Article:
philosophy served to re-enforce the doubts inspired by historical and linguistic criticism as to the infallibility of the Church and the Scriptures, and the teaching which makes the Christian revelation the central fact of history and the explanation of the universe. It was a heart-breaking process, since it was to carry disappointment and dismay, not only to the teachers he venerated but to a mother whom he tenderly loved; but he did not hesitate for a moment to take the step imposed upon him by honesty and conscience. He left the peaceful asylum which had held out to him the promise of an assured future, for the hard life of an assistant schoolmaster in the Quartier Latin, and began, at twenty-two, to prepare for the examinations necessary to his entering on the career of a professor. At this difficult juncture his sister came to his aid. Her own thoughts and her own studies had already brought her to the same negative views with regard to the Catholic religion, though she had steadily avoided unsettling her brother's mind with her doubts; and when he opened his heart to her, and told her his reasons for quitting the seminary and renouncing the priesthood, she received the news with joy, and sent him her savings—some twelve hundred francs—to help him over his first difficulties.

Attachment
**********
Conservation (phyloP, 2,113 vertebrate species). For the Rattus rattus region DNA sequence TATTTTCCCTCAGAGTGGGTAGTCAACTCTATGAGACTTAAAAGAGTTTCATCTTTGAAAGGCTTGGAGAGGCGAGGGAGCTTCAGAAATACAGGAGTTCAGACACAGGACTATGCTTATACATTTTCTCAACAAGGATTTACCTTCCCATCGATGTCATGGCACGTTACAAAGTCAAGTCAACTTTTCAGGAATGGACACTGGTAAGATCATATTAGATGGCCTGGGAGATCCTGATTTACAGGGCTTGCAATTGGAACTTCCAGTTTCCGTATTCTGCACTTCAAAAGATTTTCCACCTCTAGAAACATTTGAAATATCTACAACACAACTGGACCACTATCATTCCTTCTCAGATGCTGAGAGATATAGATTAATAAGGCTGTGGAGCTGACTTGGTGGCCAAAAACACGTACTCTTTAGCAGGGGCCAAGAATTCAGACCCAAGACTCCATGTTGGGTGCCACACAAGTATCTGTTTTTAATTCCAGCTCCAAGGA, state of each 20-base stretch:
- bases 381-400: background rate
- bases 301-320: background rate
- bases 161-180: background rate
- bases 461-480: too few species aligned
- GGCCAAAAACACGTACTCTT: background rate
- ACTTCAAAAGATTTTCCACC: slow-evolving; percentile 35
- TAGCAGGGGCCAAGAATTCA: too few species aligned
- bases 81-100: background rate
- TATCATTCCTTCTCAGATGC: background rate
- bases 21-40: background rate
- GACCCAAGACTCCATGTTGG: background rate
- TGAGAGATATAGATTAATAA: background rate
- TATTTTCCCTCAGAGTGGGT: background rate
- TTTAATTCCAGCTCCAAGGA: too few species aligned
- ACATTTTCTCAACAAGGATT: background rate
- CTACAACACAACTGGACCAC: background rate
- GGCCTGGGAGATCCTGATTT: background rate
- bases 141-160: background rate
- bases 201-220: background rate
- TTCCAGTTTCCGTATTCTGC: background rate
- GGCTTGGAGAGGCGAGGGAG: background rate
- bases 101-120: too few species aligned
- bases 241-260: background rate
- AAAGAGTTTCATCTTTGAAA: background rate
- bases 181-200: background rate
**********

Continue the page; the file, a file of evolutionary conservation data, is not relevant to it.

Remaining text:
But he had no need to exhaust this reserve fund. With his extraordinary powers and the knowledge he had already acquired, he soon made himself an independent position, and henceforth he went on from one success to another. The record of his achievements during the five years which followed his withdrawal from Saint Sulpice (1846-1850) is simply astounding. He passed through all his university degrees, from the B. A. to the "agrégation" in philosophy, where he took a first in 1848; he took the Volney prize the same year at the Académie des Inscriptions for an important work on the general history and comparative grammar of the Semitic languages, and another prize two years later for an essay on the study of Greek in the middle ages; he made a tour of research among the Italian libraries, whence he brought back his thèse de doctorat—a book on Averrhoes and Averrhoism, which contains an admirable history of the introduction of Greek philosophy into the West by the Arabs; and at the same time he published an essay on the origin of language, and composed a considerable work on the Future of Science, which was not published till 1890.
This book, written in the space of a few months by a young man of twenty-five, already embodies all the ideas on life and the world which he elaborated in detail in his later writings; but they are here affirmed in a tone of enthusiastic conviction which became more and more modified as he went on, though the basis of his teaching remained unchanged. He hails the dawn of a new